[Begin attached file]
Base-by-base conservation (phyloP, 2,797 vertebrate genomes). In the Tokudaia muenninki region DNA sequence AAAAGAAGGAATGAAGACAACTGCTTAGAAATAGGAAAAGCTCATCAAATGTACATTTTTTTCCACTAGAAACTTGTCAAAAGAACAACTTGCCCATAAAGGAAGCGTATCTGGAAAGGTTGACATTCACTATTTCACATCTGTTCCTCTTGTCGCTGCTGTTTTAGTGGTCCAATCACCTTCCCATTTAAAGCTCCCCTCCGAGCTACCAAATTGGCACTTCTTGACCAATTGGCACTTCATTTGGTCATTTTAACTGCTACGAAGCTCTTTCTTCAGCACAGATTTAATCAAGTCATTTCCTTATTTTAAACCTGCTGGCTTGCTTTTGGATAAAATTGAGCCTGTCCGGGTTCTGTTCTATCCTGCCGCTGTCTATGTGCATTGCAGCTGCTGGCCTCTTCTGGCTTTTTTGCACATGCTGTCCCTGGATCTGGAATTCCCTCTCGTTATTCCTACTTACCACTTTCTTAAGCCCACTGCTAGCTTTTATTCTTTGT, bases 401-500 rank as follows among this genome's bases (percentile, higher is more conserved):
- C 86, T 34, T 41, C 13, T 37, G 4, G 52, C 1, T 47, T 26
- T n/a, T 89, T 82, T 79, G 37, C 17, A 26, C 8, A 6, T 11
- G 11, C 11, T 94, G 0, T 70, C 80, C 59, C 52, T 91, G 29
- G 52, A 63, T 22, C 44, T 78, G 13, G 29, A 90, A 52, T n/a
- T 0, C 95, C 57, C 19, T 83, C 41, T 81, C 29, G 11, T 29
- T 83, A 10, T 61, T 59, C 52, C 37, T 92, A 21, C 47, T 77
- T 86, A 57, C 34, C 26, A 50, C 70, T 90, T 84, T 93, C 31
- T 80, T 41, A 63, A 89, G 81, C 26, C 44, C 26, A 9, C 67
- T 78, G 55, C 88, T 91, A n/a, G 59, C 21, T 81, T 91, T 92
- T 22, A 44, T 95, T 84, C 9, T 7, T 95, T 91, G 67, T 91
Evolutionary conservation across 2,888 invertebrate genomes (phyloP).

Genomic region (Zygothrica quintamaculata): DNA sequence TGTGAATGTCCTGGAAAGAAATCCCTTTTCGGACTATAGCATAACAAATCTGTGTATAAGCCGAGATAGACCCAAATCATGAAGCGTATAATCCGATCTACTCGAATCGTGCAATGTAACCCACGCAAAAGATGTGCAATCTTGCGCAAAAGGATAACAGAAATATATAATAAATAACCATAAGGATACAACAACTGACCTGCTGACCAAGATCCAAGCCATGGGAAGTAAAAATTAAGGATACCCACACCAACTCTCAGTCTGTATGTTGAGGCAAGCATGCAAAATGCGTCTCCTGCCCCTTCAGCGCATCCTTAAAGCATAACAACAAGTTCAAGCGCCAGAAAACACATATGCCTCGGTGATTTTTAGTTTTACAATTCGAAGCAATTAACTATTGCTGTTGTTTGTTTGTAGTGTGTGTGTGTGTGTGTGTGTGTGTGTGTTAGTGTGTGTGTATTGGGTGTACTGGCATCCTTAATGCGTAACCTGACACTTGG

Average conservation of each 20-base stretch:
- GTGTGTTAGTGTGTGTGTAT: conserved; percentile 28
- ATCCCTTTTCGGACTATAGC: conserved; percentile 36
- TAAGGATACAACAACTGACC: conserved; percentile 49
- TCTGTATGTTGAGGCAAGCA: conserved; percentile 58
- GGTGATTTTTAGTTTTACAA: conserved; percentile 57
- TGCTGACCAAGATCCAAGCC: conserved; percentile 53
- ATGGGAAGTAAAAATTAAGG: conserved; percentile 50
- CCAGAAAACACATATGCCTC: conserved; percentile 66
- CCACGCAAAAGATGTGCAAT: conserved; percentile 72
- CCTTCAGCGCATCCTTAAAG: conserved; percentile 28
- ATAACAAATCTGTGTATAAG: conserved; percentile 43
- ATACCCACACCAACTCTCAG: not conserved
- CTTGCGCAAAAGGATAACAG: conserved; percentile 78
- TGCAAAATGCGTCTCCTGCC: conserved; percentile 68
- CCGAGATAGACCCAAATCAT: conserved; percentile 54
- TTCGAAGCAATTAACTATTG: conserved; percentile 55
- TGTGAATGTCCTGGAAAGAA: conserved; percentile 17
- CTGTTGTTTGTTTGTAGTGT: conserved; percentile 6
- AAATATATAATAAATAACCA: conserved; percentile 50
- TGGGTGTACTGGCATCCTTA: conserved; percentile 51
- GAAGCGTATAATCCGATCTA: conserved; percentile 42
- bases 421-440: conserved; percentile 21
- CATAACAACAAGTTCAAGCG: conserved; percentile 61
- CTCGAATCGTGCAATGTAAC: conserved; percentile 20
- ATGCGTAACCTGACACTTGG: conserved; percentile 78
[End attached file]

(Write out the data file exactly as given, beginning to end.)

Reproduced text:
Base-by-base conservation (phyloP, 2,797 vertebrate genomes). In the Tokudaia muenninki region DNA sequence AAAAGAAGGAATGAAGACAACTGCTTAGAAATAGGAAAAGCTCATCAAATGTACATTTTTTTCCACTAGAAACTTGTCAAAAGAACAACTTGCCCATAAAGGAAGCGTATCTGGAAAGGTTGACATTCACTATTTCACATCTGTTCCTCTTGTCGCTGCTGTTTTAGTGGTCCAATCACCTTCCCATTTAAAGCTCCCCTCCGAGCTACCAAATTGGCACTTCTTGACCAATTGGCACTTCATTTGGTCATTTTAACTGCTACGAAGCTCTTTCTTCAGCACAGATTTAATCAAGTCATTTCCTTATTTTAAACCTGCTGGCTTGCTTTTGGATAAAATTGAGCCTGTCCGGGTTCTGTTCTATCCTGCCGCTGTCTATGTGCATTGCAGCTGCTGGCCTCTTCTGGCTTTTTTGCACATGCTGTCCCTGGATCTGGAATTCCCTCTCGTTATTCCTACTTACCACTTTCTTAAGCCCACTGCTAGCTTTTATTCTTTGT, bases 401-500 rank as follows among this genome's bases (percentile, higher is more conserved):
- C 86, T 34, T 41, C 13, T 37, G 4, G 52, C 1, T 47, T 26
- T n/a, T 89, T 82, T 79, G 37, C 17, A 26, C 8, A 6, T 11
- G 11, C 11, T 94, G 0, T 70, C 80, C 59, C 52, T 91, G 29
- G 52, A 63, T 22, C 44, T 78, G 13, G 29, A 90, A 52, T n/a
- T 0, C 95, C 57, C 19, T 83, C 41, T 81, C 29, G 11, T 29
- T 83, A 10, T 61, T 59, C 52, C 37, T 92, A 21, C 47, T 77
- T 86, A 57, C 34, C 26, A 50, C 70, T 90, T 84, T 93, C 31
- T 80, T 41, A 63, A 89, G 81, C 26, C 44, C 26, A 9, C 67
- T 78, G 55, C 88, T 91, A n/a, G 59, C 21, T 81, T 91, T 92
- T 22, A 44, T 95, T 84, C 9, T 7, T 95, T 91, G 67, T 91
Evolutionary conservation across 2,888 invertebrate genomes (phyloP).

Genomic region (Zygothrica quintamaculata): DNA sequence TGTGAATGTCCTGGAAAGAAATCCCTTTTCGGACTATAGCATAACAAATCTGTGTATAAGCCGAGATAGACCCAAATCATGAAGCGTATAATCCGATCTACTCGAATCGTGCAATGTAACCCACGCAAAAGATGTGCAATCTTGCGCAAAAGGATAACAGAAATATATAATAAATAACCATAAGGATACAACAACTGACCTGCTGACCAAGATCCAAGCCATGGGAAGTAAAAATTAAGGATACCCACACCAACTCTCAGTCTGTATGTTGAGGCAAGCATGCAAAATGCGTCTCCTGCCCCTTCAGCGCATCCTTAAAGCATAACAACAAGTTCAAGCGCCAGAAAACACATATGCCTCGGTGATTTTTAGTTTTACAATTCGAAGCAATTAACTATTGCTGTTGTTTGTTTGTAGTGTGTGTGTGTGTGTGTGTGTGTGTGTGTTAGTGTGTGTGTATTGGGTGTACTGGCATCCTTAATGCGTAACCTGACACTTGG

Average conservation of each 20-base stretch:
- GTGTGTTAGTGTGTGTGTAT: conserved; percentile 28
- ATCCCTTTTCGGACTATAGC: conserved; percentile 36
- TAAGGATACAACAACTGACC: conserved; percentile 49
- TCTGTATGTTGAGGCAAGCA: conserved; percentile 58
- GGTGATTTTTAGTTTTACAA: conserved; percentile 57
- TGCTGACCAAGATCCAAGCC: conserved; percentile 53
- ATGGGAAGTAAAAATTAAGG: conserved; percentile 50
- CCAGAAAACACATATGCCTC: conserved; percentile 66
- CCACGCAAAAGATGTGCAAT: conserved; percentile 72
- CCTTCAGCGCATCCTTAAAG: conserved; percentile 28
- ATAACAAATCTGTGTATAAG: conserved; percentile 43
- ATACCCACACCAACTCTCAG: not conserved
- CTTGCGCAAAAGGATAACAG: conserved; percentile 78
- TGCAAAATGCGTCTCCTGCC: conserved; percentile 68
- CCGAGATAGACCCAAATCAT: conserved; percentile 54
- TTCGAAGCAATTAACTATTG: conserved; percentile 55
- TGTGAATGTCCTGGAAAGAA: conserved; percentile 17
- CTGTTGTTTGTTTGTAGTGT: conserved; percentile 6
- AAATATATAATAAATAACCA: conserved; percentile 50
- TGGGTGTACTGGCATCCTTA: conserved; percentile 51
- GAAGCGTATAATCCGATCTA: conserved; percentile 42
- bases 421-440: conserved; percentile 21
- CATAACAACAAGTTCAAGCG: conserved; percentile 61
- CTCGAATCGTGCAATGTAAC: conserved; percentile 20
- ATGCGTAACCTGACACTTGG: conserved; percentile 78